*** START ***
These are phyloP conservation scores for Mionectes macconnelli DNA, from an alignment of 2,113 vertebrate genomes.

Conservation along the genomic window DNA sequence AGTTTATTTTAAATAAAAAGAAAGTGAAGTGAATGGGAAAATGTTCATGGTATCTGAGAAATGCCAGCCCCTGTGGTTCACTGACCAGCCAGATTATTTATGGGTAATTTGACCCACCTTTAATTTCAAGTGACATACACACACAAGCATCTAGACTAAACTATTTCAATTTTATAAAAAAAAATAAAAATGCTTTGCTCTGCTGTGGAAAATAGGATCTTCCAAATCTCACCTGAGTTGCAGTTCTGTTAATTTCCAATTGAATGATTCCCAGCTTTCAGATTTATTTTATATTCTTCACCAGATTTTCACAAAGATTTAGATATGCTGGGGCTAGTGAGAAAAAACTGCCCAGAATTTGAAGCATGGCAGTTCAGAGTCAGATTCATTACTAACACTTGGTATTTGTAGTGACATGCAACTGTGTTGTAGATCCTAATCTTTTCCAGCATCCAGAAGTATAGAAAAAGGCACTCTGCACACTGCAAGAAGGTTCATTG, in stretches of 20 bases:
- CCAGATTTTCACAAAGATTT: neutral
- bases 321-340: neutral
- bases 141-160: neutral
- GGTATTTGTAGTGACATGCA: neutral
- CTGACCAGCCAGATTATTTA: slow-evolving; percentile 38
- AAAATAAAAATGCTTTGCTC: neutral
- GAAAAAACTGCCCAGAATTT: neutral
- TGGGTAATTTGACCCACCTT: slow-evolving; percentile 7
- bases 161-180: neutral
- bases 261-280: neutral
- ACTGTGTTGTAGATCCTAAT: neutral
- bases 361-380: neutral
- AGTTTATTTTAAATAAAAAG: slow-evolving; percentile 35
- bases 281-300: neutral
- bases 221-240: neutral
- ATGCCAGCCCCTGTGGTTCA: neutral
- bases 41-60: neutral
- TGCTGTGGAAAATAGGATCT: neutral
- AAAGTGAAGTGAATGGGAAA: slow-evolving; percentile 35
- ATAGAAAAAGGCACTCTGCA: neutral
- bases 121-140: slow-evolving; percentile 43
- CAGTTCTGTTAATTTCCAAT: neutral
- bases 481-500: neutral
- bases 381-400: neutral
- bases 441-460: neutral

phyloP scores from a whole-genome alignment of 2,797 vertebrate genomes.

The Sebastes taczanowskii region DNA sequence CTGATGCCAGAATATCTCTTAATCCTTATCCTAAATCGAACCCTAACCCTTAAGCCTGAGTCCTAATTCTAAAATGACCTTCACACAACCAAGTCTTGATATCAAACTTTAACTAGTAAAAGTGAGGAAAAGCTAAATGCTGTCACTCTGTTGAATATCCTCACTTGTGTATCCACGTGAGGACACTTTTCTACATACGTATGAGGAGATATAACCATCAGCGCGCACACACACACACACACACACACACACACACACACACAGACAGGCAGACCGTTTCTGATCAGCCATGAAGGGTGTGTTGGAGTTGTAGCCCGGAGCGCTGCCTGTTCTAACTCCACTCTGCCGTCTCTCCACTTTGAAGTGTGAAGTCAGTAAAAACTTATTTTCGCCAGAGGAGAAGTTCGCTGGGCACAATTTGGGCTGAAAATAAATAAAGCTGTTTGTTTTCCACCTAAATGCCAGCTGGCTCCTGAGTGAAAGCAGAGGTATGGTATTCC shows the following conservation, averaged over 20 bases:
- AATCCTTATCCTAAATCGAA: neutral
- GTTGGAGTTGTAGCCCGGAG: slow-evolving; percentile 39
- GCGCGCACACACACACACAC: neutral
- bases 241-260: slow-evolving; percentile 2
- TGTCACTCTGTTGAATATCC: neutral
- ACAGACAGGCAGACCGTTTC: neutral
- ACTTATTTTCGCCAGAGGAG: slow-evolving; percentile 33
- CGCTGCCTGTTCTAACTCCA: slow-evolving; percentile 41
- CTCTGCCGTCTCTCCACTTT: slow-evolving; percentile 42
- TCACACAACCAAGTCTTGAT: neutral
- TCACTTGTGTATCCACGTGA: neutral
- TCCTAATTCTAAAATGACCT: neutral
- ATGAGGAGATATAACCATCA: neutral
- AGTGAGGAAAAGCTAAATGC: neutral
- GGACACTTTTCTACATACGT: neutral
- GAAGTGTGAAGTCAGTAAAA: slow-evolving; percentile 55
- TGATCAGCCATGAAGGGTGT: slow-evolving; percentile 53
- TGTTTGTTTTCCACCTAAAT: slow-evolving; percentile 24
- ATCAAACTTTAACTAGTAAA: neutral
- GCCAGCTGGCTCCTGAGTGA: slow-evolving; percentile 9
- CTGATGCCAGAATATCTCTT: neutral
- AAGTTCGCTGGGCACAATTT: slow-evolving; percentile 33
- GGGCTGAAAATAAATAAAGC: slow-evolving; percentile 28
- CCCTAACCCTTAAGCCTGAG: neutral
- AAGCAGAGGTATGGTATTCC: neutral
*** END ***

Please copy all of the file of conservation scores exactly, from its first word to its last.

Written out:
These are phyloP conservation scores for Mionectes macconnelli DNA, from an alignment of 2,113 vertebrate genomes.

Conservation along the genomic window DNA sequence AGTTTATTTTAAATAAAAAGAAAGTGAAGTGAATGGGAAAATGTTCATGGTATCTGAGAAATGCCAGCCCCTGTGGTTCACTGACCAGCCAGATTATTTATGGGTAATTTGACCCACCTTTAATTTCAAGTGACATACACACACAAGCATCTAGACTAAACTATTTCAATTTTATAAAAAAAAATAAAAATGCTTTGCTCTGCTGTGGAAAATAGGATCTTCCAAATCTCACCTGAGTTGCAGTTCTGTTAATTTCCAATTGAATGATTCCCAGCTTTCAGATTTATTTTATATTCTTCACCAGATTTTCACAAAGATTTAGATATGCTGGGGCTAGTGAGAAAAAACTGCCCAGAATTTGAAGCATGGCAGTTCAGAGTCAGATTCATTACTAACACTTGGTATTTGTAGTGACATGCAACTGTGTTGTAGATCCTAATCTTTTCCAGCATCCAGAAGTATAGAAAAAGGCACTCTGCACACTGCAAGAAGGTTCATTG, in stretches of 20 bases:
- CCAGATTTTCACAAAGATTT: neutral
- bases 321-340: neutral
- bases 141-160: neutral
- GGTATTTGTAGTGACATGCA: neutral
- CTGACCAGCCAGATTATTTA: slow-evolving; percentile 38
- AAAATAAAAATGCTTTGCTC: neutral
- GAAAAAACTGCCCAGAATTT: neutral
- TGGGTAATTTGACCCACCTT: slow-evolving; percentile 7
- bases 161-180: neutral
- bases 261-280: neutral
- ACTGTGTTGTAGATCCTAAT: neutral
- bases 361-380: neutral
- AGTTTATTTTAAATAAAAAG: slow-evolving; percentile 35
- bases 281-300: neutral
- bases 221-240: neutral
- ATGCCAGCCCCTGTGGTTCA: neutral
- bases 41-60: neutral
- TGCTGTGGAAAATAGGATCT: neutral
- AAAGTGAAGTGAATGGGAAA: slow-evolving; percentile 35
- ATAGAAAAAGGCACTCTGCA: neutral
- bases 121-140: slow-evolving; percentile 43
- CAGTTCTGTTAATTTCCAAT: neutral
- bases 481-500: neutral
- bases 381-400: neutral
- bases 441-460: neutral

phyloP scores from a whole-genome alignment of 2,797 vertebrate genomes.

The Sebastes taczanowskii region DNA sequence CTGATGCCAGAATATCTCTTAATCCTTATCCTAAATCGAACCCTAACCCTTAAGCCTGAGTCCTAATTCTAAAATGACCTTCACACAACCAAGTCTTGATATCAAACTTTAACTAGTAAAAGTGAGGAAAAGCTAAATGCTGTCACTCTGTTGAATATCCTCACTTGTGTATCCACGTGAGGACACTTTTCTACATACGTATGAGGAGATATAACCATCAGCGCGCACACACACACACACACACACACACACACACACACACAGACAGGCAGACCGTTTCTGATCAGCCATGAAGGGTGTGTTGGAGTTGTAGCCCGGAGCGCTGCCTGTTCTAACTCCACTCTGCCGTCTCTCCACTTTGAAGTGTGAAGTCAGTAAAAACTTATTTTCGCCAGAGGAGAAGTTCGCTGGGCACAATTTGGGCTGAAAATAAATAAAGCTGTTTGTTTTCCACCTAAATGCCAGCTGGCTCCTGAGTGAAAGCAGAGGTATGGTATTCC shows the following conservation, averaged over 20 bases:
- AATCCTTATCCTAAATCGAA: neutral
- GTTGGAGTTGTAGCCCGGAG: slow-evolving; percentile 39
- GCGCGCACACACACACACAC: neutral
- bases 241-260: slow-evolving; percentile 2
- TGTCACTCTGTTGAATATCC: neutral
- ACAGACAGGCAGACCGTTTC: neutral
- ACTTATTTTCGCCAGAGGAG: slow-evolving; percentile 33
- CGCTGCCTGTTCTAACTCCA: slow-evolving; percentile 41
- CTCTGCCGTCTCTCCACTTT: slow-evolving; percentile 42
- TCACACAACCAAGTCTTGAT: neutral
- TCACTTGTGTATCCACGTGA: neutral
- TCCTAATTCTAAAATGACCT: neutral
- ATGAGGAGATATAACCATCA: neutral
- AGTGAGGAAAAGCTAAATGC: neutral
- GGACACTTTTCTACATACGT: neutral
- GAAGTGTGAAGTCAGTAAAA: slow-evolving; percentile 55
- TGATCAGCCATGAAGGGTGT: slow-evolving; percentile 53
- TGTTTGTTTTCCACCTAAAT: slow-evolving; percentile 24
- ATCAAACTTTAACTAGTAAA: neutral
- GCCAGCTGGCTCCTGAGTGA: slow-evolving; percentile 9
- CTGATGCCAGAATATCTCTT: neutral
- AAGTTCGCTGGGCACAATTT: slow-evolving; percentile 33
- GGGCTGAAAATAAATAAAGC: slow-evolving; percentile 28
- CCCTAACCCTTAAGCCTGAG: neutral
- AAGCAGAGGTATGGTATTCC: neutral